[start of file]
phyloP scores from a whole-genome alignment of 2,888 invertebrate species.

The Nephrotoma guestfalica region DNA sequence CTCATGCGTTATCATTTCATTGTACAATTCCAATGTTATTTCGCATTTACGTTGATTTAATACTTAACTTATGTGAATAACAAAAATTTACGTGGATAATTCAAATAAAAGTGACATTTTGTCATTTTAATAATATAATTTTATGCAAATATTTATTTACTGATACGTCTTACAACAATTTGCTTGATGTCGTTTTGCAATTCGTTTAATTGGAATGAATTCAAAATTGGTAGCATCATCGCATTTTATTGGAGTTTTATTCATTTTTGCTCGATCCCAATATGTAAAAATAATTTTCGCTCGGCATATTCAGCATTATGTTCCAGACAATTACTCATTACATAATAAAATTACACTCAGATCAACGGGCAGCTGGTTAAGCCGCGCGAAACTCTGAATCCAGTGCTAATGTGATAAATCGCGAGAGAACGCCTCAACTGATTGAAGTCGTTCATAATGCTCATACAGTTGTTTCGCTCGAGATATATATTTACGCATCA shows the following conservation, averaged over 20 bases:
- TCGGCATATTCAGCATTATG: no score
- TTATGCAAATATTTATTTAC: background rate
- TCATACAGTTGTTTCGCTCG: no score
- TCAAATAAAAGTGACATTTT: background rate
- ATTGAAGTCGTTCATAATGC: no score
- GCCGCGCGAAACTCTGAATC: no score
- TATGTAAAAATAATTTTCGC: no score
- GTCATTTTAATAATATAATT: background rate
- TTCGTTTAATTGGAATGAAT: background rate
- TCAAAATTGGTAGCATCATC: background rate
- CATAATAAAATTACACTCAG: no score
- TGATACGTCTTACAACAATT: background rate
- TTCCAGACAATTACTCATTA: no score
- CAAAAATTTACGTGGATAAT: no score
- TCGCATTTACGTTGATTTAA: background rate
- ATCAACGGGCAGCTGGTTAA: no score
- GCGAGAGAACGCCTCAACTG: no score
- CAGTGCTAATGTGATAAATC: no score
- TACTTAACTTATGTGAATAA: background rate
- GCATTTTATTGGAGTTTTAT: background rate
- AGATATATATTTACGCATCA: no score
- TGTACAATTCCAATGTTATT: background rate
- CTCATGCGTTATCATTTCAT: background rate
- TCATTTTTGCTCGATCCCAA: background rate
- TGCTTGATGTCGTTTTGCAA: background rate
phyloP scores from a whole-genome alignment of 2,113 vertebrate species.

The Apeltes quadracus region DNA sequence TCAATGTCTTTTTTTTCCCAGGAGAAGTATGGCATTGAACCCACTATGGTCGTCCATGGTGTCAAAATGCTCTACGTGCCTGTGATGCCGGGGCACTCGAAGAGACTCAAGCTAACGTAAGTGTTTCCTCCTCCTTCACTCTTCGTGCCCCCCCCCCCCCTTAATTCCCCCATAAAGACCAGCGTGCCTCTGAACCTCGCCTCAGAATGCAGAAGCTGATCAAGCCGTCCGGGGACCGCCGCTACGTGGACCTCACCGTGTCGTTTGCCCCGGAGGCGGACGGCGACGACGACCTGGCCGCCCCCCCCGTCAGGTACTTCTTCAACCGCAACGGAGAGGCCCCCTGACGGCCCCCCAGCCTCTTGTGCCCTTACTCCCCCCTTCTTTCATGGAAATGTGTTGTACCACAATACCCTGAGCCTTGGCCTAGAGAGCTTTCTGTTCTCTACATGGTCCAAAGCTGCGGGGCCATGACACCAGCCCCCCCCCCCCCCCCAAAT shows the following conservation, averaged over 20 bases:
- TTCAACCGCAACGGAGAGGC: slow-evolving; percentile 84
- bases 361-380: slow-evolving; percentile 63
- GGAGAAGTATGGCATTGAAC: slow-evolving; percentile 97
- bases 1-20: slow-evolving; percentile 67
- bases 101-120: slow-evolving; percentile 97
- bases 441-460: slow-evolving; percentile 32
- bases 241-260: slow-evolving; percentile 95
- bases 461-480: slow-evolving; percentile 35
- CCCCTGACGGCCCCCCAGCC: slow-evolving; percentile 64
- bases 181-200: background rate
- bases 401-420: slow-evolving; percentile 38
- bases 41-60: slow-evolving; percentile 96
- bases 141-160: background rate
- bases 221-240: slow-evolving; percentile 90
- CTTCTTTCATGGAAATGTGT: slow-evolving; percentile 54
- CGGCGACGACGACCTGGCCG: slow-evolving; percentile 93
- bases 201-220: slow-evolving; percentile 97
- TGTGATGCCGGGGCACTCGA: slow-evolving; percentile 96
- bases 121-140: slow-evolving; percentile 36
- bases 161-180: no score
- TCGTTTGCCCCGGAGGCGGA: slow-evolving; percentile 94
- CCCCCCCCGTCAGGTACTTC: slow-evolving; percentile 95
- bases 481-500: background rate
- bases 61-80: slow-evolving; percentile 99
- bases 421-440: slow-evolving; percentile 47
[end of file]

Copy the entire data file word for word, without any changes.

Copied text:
phyloP scores from a whole-genome alignment of 2,888 invertebrate species.

The Nephrotoma guestfalica region DNA sequence CTCATGCGTTATCATTTCATTGTACAATTCCAATGTTATTTCGCATTTACGTTGATTTAATACTTAACTTATGTGAATAACAAAAATTTACGTGGATAATTCAAATAAAAGTGACATTTTGTCATTTTAATAATATAATTTTATGCAAATATTTATTTACTGATACGTCTTACAACAATTTGCTTGATGTCGTTTTGCAATTCGTTTAATTGGAATGAATTCAAAATTGGTAGCATCATCGCATTTTATTGGAGTTTTATTCATTTTTGCTCGATCCCAATATGTAAAAATAATTTTCGCTCGGCATATTCAGCATTATGTTCCAGACAATTACTCATTACATAATAAAATTACACTCAGATCAACGGGCAGCTGGTTAAGCCGCGCGAAACTCTGAATCCAGTGCTAATGTGATAAATCGCGAGAGAACGCCTCAACTGATTGAAGTCGTTCATAATGCTCATACAGTTGTTTCGCTCGAGATATATATTTACGCATCA shows the following conservation, averaged over 20 bases:
- TCGGCATATTCAGCATTATG: no score
- TTATGCAAATATTTATTTAC: background rate
- TCATACAGTTGTTTCGCTCG: no score
- TCAAATAAAAGTGACATTTT: background rate
- ATTGAAGTCGTTCATAATGC: no score
- GCCGCGCGAAACTCTGAATC: no score
- TATGTAAAAATAATTTTCGC: no score
- GTCATTTTAATAATATAATT: background rate
- TTCGTTTAATTGGAATGAAT: background rate
- TCAAAATTGGTAGCATCATC: background rate
- CATAATAAAATTACACTCAG: no score
- TGATACGTCTTACAACAATT: background rate
- TTCCAGACAATTACTCATTA: no score
- CAAAAATTTACGTGGATAAT: no score
- TCGCATTTACGTTGATTTAA: background rate
- ATCAACGGGCAGCTGGTTAA: no score
- GCGAGAGAACGCCTCAACTG: no score
- CAGTGCTAATGTGATAAATC: no score
- TACTTAACTTATGTGAATAA: background rate
- GCATTTTATTGGAGTTTTAT: background rate
- AGATATATATTTACGCATCA: no score
- TGTACAATTCCAATGTTATT: background rate
- CTCATGCGTTATCATTTCAT: background rate
- TCATTTTTGCTCGATCCCAA: background rate
- TGCTTGATGTCGTTTTGCAA: background rate
phyloP scores from a whole-genome alignment of 2,113 vertebrate species.

The Apeltes quadracus region DNA sequence TCAATGTCTTTTTTTTCCCAGGAGAAGTATGGCATTGAACCCACTATGGTCGTCCATGGTGTCAAAATGCTCTACGTGCCTGTGATGCCGGGGCACTCGAAGAGACTCAAGCTAACGTAAGTGTTTCCTCCTCCTTCACTCTTCGTGCCCCCCCCCCCCCTTAATTCCCCCATAAAGACCAGCGTGCCTCTGAACCTCGCCTCAGAATGCAGAAGCTGATCAAGCCGTCCGGGGACCGCCGCTACGTGGACCTCACCGTGTCGTTTGCCCCGGAGGCGGACGGCGACGACGACCTGGCCGCCCCCCCCGTCAGGTACTTCTTCAACCGCAACGGAGAGGCCCCCTGACGGCCCCCCAGCCTCTTGTGCCCTTACTCCCCCCTTCTTTCATGGAAATGTGTTGTACCACAATACCCTGAGCCTTGGCCTAGAGAGCTTTCTGTTCTCTACATGGTCCAAAGCTGCGGGGCCATGACACCAGCCCCCCCCCCCCCCCCAAAT shows the following conservation, averaged over 20 bases:
- TTCAACCGCAACGGAGAGGC: slow-evolving; percentile 84
- bases 361-380: slow-evolving; percentile 63
- GGAGAAGTATGGCATTGAAC: slow-evolving; percentile 97
- bases 1-20: slow-evolving; percentile 67
- bases 101-120: slow-evolving; percentile 97
- bases 441-460: slow-evolving; percentile 32
- bases 241-260: slow-evolving; percentile 95
- bases 461-480: slow-evolving; percentile 35
- CCCCTGACGGCCCCCCAGCC: slow-evolving; percentile 64
- bases 181-200: background rate
- bases 401-420: slow-evolving; percentile 38
- bases 41-60: slow-evolving; percentile 96
- bases 141-160: background rate
- bases 221-240: slow-evolving; percentile 90
- CTTCTTTCATGGAAATGTGT: slow-evolving; percentile 54
- CGGCGACGACGACCTGGCCG: slow-evolving; percentile 93
- bases 201-220: slow-evolving; percentile 97
- TGTGATGCCGGGGCACTCGA: slow-evolving; percentile 96
- bases 121-140: slow-evolving; percentile 36
- bases 161-180: no score
- TCGTTTGCCCCGGAGGCGGA: slow-evolving; percentile 94
- CCCCCCCCGTCAGGTACTTC: slow-evolving; percentile 95
- bases 481-500: background rate
- bases 61-80: slow-evolving; percentile 99
- bases 421-440: slow-evolving; percentile 47